I came home from Afghanistan in the spring of 2008, left the Army a couple months later, and started college in Alabama a couple months after that. College was going to be a safe place where I could reintegrate, focus on learning and get a degree that would help me support my family. I wouldn’t have to carry fellow students in flag-draped coffins, or worry about rocket propelled grenades flying over my head as I slept, both things that had happened in the previous year.
That illusion was shattered on February 12, 2010. That day, Amy Bishop, who had previously been investigated in multiple violent crimes, sat calmly through half a biology faculty meeting before standing up and shooting six of her colleagues, killing three.
Bishop opened fire as I sat in a club meeting in a nearby building. She was probably forced out of the room by the survivors as I left the building for my truck. I drove by the scene of the crime just as campus was locked down behind me and dozens of patrol cars zoomed towards Shelby Hall where shell casings littered the floor of a conference room.
School was no longer a safe place. It certainly wasn’t as dangerous as Afghanistan, but it was still clear that the utopia of safety I had imagined was a fantasy.
I was a gun owner then. I had multiple pistols of various calibers. I even owned the same model that George Zimmerman used to kill Trayvon Martin. I loved going to a local indoor range on Fridays after class and decompressing until the palm of my hand was bruised.
But as my own daughter grew to school age and campus shootings like the one I experienced mounted, I could no longer justify keeping them. Unceremoniously, I boxed them up, took them to a gun show, and sold them to the first person who offered me half of what I paid for them.
“Open carry” activists have dealt with gun violence differently. Rather than feeling, as the great majority of Americans do, that something must be done to limit access to firearms, they’ve chosen this moment to tote weapons that have no practical purpose beyond killing into retailers across the country, daring the establishments to turn them away. When I encounter their stories, I think of the two gun deaths that have occurred across from and in the street in front of my daughter’s school, just this year.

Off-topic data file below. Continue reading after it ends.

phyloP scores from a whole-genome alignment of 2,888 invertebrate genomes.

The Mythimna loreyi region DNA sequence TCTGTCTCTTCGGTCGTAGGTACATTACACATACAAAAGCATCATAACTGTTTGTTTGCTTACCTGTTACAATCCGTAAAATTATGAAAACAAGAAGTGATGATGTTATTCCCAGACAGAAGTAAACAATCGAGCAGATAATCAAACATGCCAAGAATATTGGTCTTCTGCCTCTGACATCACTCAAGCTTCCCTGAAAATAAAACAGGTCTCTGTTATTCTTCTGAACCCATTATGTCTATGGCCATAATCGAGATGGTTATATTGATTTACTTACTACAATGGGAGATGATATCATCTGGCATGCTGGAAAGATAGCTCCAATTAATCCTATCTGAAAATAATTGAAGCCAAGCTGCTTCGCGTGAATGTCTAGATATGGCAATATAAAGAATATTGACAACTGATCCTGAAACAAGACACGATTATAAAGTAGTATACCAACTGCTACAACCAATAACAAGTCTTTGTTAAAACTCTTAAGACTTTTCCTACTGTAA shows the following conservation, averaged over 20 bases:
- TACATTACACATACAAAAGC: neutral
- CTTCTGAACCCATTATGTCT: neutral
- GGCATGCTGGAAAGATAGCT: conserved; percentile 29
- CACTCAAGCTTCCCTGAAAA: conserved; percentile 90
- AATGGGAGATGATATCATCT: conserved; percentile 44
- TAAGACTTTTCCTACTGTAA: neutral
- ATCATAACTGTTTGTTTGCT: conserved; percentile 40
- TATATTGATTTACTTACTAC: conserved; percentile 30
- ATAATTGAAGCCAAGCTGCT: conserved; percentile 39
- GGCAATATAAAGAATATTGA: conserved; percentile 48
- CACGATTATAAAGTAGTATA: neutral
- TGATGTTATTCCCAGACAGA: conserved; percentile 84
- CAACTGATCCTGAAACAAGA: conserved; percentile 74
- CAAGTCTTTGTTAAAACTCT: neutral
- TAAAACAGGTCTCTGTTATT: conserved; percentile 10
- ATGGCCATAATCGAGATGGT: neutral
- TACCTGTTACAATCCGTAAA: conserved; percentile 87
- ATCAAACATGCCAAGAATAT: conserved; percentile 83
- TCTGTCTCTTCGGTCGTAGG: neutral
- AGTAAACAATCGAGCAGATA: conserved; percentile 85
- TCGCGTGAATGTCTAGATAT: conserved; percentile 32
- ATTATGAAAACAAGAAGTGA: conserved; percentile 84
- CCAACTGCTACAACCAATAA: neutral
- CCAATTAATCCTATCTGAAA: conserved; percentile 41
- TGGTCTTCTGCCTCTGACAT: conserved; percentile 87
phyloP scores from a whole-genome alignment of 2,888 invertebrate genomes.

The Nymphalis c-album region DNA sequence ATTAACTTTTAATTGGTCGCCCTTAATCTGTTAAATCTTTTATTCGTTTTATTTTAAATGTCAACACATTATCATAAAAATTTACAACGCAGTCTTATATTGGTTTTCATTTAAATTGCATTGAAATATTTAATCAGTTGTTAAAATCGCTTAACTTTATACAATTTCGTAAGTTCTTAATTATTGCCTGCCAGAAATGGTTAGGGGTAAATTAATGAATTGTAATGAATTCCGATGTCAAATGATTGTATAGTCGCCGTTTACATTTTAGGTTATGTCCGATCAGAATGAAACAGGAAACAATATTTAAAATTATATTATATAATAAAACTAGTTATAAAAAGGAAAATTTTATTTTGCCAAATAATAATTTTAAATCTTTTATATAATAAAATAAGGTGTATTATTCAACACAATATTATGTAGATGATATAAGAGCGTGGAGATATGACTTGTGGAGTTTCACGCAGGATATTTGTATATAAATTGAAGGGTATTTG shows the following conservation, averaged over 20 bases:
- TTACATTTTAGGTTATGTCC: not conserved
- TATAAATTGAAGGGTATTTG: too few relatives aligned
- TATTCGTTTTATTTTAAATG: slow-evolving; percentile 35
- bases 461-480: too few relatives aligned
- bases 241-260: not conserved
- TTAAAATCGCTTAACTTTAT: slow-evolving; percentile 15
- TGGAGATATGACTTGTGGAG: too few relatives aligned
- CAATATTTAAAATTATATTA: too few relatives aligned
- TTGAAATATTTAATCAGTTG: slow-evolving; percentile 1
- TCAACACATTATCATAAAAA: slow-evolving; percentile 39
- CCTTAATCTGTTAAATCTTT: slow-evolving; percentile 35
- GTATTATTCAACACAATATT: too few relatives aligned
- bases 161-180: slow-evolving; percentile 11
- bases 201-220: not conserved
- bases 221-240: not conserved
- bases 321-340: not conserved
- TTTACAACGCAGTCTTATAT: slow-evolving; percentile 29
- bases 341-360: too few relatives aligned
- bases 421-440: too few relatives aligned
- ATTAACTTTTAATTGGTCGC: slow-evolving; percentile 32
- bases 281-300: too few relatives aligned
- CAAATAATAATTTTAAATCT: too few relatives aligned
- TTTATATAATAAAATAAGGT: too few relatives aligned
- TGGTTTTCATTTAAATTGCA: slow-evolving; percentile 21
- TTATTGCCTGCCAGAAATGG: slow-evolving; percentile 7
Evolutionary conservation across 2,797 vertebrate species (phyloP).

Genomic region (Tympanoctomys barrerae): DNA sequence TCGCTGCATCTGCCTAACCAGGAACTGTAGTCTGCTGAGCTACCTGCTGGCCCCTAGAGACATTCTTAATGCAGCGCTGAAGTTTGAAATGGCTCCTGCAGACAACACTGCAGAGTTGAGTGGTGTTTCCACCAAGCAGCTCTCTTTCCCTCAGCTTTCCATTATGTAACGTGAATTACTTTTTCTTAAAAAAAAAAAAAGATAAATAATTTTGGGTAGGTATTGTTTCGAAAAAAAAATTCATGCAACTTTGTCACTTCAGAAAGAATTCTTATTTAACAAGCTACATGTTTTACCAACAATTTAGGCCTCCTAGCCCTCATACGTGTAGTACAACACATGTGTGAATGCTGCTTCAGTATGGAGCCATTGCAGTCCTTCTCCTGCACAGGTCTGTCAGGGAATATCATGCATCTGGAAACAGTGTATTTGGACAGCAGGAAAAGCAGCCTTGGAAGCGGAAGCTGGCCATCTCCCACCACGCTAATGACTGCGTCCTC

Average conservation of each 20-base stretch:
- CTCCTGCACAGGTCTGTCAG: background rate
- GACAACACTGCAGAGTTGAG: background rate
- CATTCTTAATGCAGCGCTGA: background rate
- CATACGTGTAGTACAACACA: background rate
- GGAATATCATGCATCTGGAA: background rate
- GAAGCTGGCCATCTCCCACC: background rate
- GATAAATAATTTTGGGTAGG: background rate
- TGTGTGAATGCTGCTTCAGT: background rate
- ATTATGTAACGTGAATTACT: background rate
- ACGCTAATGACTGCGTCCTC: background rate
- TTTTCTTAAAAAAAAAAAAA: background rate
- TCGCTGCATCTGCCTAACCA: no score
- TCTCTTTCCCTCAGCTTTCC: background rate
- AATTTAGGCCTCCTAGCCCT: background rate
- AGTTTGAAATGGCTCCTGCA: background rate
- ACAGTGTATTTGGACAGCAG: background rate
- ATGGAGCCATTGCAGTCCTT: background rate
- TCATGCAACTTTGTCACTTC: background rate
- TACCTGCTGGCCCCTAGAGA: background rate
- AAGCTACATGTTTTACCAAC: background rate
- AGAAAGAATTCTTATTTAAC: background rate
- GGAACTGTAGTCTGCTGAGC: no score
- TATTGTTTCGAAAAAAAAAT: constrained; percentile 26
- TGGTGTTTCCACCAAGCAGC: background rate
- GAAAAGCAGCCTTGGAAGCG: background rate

Many of these retailers decline to take a stance either way, claiming that they do not wish to involve themselves in “contentious political issues.” As we approach Father’s Day this weekend, when many of our families will purchase cards or take us to dinner at such “neutral” establishments, the indignant voice in my head tells me the worth of that excuse has long expired.
There was a time in America when companies made the same excuse when pressed on gay rights. But some time between then and when Bud Light made a logo that advocated for marriage equality and Oreo created rainbow cream, that ceased to be acceptable. As a country, we decided that businesses that discriminated against the LGBTQ community didn’t deserve our dollars.
One retailer certain to have a special interest in Father’s Day sales figures is Hallmark, a company that, according to the National Gun Victims Action Council, bans weapons in its corporate headquarters, yet doesn’t have the same policy for its Gold Crown Stores. This stance has lead NGVAC and other groups to call for a boycott against Hallmark this Father’s Day. And I think that coalition is onto something—I’ve requested that my family consider this when making shopping and dining pans for Sunday.
But this issue goes farther than taking the common-sense step of not letting people carry rifles while shopping for greeting cards. By attempting to stay above the fray, businesses like Hallmark are choosing—or being forced to choose, really, by the gun-toters—the side of irresponsibility. And to be irresponsible themselves. When children are being shot almost once a week in their schools, these companies need to look to Bud Light for some guiding principles.
It’s time for these companies to get in the game of making sure our kids are safe. I’d be ecstatic if this Father’s Day, people and corporations started doing more to make sure I get to keep being a dad.
Richard Allen Smith is a former Army sergeant. He served five years on active duty, including a deployment to Afghanistan with the 82nd Airborne Division from February of 2007 to April of 2008. Smith is currently a graduate student in writing at Johns Hopkins University.